Thompson: Just going through the years and talking to guys here and there and picking their brains. [Stealing] is what I want to do when I get on the basepaths. And just getting on the basepaths and just learning. All the reps you can. And then it just comes natural to you. But really, just getting out there and going, man. Not thinking, just getting out there and going. Knowing how far I need to get, knowing the situation I need to steal here, but at the end of the day, use my athleticism and what I've been doing all my life and just doing it. Was there anything this season that was a point of focus entering the year?

Thompson: Yeah, I always had like a little -- I love to swing. It was brought to me like everybody sees: chasing. I hear it here and there. But I don't really think on it too hard. I got to stay to my approach. But I have been trying to zone in on what I want to hit at the plate as much as I can. That's the main thing I've been working on. And that starts in BP. That starts before the game. It just starts in my [soft toss], starts at the machine [for BP]. Just starting there on squaring something up over the heart of the plate. Some of your injuries come from playing the game hard. We saw one earlier this year when the ball hit your eye. What was that like?

Thompson: Man, I was running up against the wall, it was a high fly ball, and I knew it maybe would have scraped the high wall on the left field foul line, and I was running up to it, it was foul but the wind was pushing it back quickly. So, I went to jump by the wall. And, man, I just missed it. And it just smacked me in my eye. And my eye swelled up real fast and I just went ahead and walked into the trainer's room. I had stitches and everything. You've gotten to play with a lot of guys who have been contributing to the big club this year. And you're in an organization that relies on a lot of younger guys like yourself. What's it like playing in that environment?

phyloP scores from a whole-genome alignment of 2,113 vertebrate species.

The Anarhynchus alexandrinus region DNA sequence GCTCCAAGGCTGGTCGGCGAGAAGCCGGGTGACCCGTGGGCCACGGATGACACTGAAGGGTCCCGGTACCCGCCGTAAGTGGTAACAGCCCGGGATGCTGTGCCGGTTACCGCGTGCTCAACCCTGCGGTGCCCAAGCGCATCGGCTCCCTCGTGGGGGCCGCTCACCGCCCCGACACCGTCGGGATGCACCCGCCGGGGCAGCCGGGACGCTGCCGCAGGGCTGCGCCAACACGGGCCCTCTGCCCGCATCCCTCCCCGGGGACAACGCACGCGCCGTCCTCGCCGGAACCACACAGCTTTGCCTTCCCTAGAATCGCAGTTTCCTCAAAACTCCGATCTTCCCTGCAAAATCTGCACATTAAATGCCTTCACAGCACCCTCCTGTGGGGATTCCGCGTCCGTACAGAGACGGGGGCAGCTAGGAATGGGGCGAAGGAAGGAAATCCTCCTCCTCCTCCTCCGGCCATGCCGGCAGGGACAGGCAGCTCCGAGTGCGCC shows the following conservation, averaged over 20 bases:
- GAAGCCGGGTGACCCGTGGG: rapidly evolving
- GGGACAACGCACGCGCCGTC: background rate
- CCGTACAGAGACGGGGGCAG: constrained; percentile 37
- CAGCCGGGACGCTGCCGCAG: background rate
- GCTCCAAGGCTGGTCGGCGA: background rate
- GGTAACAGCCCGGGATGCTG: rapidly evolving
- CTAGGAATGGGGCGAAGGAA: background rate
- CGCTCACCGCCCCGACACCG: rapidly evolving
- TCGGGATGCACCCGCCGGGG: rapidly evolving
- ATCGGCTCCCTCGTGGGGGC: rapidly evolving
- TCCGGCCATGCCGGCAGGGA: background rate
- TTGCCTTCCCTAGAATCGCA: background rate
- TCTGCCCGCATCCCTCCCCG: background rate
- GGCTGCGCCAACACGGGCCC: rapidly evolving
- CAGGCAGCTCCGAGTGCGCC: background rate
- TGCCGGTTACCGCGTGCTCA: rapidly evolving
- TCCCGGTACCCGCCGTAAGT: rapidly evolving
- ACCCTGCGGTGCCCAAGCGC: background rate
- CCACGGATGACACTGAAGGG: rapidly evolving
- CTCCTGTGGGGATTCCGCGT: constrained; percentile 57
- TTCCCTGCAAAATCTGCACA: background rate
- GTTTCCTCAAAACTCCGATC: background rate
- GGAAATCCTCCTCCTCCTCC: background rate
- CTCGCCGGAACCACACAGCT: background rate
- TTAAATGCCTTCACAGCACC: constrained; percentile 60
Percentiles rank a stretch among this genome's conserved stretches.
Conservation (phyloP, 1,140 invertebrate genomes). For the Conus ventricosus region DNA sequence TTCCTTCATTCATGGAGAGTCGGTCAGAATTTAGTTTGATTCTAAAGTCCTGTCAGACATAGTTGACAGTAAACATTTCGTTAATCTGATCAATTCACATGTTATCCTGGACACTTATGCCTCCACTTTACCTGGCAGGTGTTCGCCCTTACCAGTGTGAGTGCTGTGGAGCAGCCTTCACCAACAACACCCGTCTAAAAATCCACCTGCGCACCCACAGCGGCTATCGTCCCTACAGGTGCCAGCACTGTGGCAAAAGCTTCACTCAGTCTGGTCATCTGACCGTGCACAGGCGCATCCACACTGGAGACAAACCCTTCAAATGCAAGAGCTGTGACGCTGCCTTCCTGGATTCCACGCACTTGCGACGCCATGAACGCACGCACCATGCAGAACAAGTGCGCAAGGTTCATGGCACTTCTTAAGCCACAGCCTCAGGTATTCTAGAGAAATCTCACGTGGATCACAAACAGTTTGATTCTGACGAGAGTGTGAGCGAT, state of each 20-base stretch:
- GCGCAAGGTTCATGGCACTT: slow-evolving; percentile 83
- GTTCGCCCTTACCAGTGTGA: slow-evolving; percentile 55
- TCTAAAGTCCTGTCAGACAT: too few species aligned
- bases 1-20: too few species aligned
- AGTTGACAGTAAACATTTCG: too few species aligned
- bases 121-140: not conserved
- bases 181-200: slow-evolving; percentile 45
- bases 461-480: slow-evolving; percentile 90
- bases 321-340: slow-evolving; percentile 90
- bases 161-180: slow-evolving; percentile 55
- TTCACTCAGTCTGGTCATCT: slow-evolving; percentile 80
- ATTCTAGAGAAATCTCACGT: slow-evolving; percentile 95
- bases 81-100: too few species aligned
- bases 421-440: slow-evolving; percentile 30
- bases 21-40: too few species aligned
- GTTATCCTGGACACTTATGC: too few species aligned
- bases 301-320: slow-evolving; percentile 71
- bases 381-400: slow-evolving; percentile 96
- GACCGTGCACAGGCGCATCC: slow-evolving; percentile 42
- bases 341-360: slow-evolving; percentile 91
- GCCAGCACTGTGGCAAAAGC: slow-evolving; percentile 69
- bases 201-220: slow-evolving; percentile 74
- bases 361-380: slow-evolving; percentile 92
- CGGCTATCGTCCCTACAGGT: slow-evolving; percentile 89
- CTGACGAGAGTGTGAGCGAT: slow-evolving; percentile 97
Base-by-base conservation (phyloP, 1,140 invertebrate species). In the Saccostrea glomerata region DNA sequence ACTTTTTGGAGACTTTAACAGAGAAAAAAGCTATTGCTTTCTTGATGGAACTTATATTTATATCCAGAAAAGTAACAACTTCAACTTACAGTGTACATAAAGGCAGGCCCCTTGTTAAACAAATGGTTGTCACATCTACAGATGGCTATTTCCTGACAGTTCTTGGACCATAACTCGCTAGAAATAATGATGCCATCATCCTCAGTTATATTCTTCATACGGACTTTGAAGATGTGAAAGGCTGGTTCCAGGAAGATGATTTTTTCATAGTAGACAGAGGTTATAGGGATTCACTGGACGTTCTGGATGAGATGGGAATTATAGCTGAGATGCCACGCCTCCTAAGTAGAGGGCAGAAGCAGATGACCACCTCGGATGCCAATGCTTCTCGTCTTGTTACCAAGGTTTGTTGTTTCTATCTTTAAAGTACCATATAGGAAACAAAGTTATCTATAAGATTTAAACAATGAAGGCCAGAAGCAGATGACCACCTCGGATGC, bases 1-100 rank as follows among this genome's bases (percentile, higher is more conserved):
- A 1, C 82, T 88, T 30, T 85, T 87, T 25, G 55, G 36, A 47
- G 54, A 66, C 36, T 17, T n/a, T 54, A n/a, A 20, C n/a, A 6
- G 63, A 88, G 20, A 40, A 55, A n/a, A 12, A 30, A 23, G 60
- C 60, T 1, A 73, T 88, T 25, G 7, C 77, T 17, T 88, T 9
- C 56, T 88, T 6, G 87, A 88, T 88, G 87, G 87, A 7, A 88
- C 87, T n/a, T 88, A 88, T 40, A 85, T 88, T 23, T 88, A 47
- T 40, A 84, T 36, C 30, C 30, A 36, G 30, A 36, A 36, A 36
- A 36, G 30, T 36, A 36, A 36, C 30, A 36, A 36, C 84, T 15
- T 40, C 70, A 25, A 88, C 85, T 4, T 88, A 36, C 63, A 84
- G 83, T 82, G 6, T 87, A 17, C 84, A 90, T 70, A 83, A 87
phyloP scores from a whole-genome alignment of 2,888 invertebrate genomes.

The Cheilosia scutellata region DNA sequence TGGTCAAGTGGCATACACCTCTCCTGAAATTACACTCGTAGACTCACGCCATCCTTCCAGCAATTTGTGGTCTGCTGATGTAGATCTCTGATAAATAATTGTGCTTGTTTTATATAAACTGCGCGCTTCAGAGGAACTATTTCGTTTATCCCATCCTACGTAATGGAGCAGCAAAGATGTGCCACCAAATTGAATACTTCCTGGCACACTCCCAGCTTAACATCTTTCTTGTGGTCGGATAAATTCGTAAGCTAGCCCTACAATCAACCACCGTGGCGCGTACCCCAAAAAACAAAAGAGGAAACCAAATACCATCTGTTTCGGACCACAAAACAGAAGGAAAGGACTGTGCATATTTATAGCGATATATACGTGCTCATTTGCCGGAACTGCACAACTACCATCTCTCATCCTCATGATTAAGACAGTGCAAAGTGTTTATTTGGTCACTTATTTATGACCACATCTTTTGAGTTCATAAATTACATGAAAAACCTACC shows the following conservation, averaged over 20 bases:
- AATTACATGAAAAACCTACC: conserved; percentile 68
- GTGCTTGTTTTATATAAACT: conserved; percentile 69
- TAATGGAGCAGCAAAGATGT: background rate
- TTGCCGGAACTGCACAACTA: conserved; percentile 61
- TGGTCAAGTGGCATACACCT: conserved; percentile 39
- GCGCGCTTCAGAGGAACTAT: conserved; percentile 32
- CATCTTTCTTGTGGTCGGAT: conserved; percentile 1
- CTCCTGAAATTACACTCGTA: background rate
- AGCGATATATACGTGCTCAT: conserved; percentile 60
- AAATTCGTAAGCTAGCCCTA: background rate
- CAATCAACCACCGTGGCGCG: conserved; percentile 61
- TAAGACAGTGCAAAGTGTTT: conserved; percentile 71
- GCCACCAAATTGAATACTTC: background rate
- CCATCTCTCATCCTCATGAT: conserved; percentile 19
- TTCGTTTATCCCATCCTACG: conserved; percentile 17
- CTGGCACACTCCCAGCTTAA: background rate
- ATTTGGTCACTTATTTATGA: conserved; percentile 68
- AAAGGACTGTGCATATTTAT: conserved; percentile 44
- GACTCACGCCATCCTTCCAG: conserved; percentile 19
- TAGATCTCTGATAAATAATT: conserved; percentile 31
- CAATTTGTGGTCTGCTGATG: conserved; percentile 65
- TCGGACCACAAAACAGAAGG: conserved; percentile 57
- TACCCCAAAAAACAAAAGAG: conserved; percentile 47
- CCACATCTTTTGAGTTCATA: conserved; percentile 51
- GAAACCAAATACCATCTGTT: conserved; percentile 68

Thompson: It just feel good. Being able to play with those guys and everybody who's been there and got reps at it, it's a blessing to even be around these guys. I know you said the young guys, but Matt Carpenter, he was here a little bit. So, everything has been good. It's just been fun to be out here. And getting these reps and adjusting to the older guys and on what I need to do at this level to be able to get up there one day and play with the big guys and have fun doing it. Did Carpenter give you any advice on how to hit a homer every, like, six at-bats the way he's doing with the Yankees?

Thompson: Just his presence. That's it. I see he's doing this thing over there, that's pretty cool. I do have to ask about your high school football days. I'm sure it was an easy decision to pursue baseball, but what do you miss most about doing something you were so good at?

Thompson: Man, I love to compete. I love to plan. I love to compete day in and day out on the field. I miss football, but the decision was made for me in that situation. So there wasn't any second guessing for me. But I miss football, and I miss being out there and slinging to routes a little bit. What do you want to see from yourself in the second half?

Thompson: Just keep doing it, man. And playing hard. Keep going, playing hard, learning each and every day as I get to the field. That's the main thing. That's what you got to do in this game. Adjust every day. And just play hard. And win for my team and my teammates.

Gerard Gilberto is a reporter for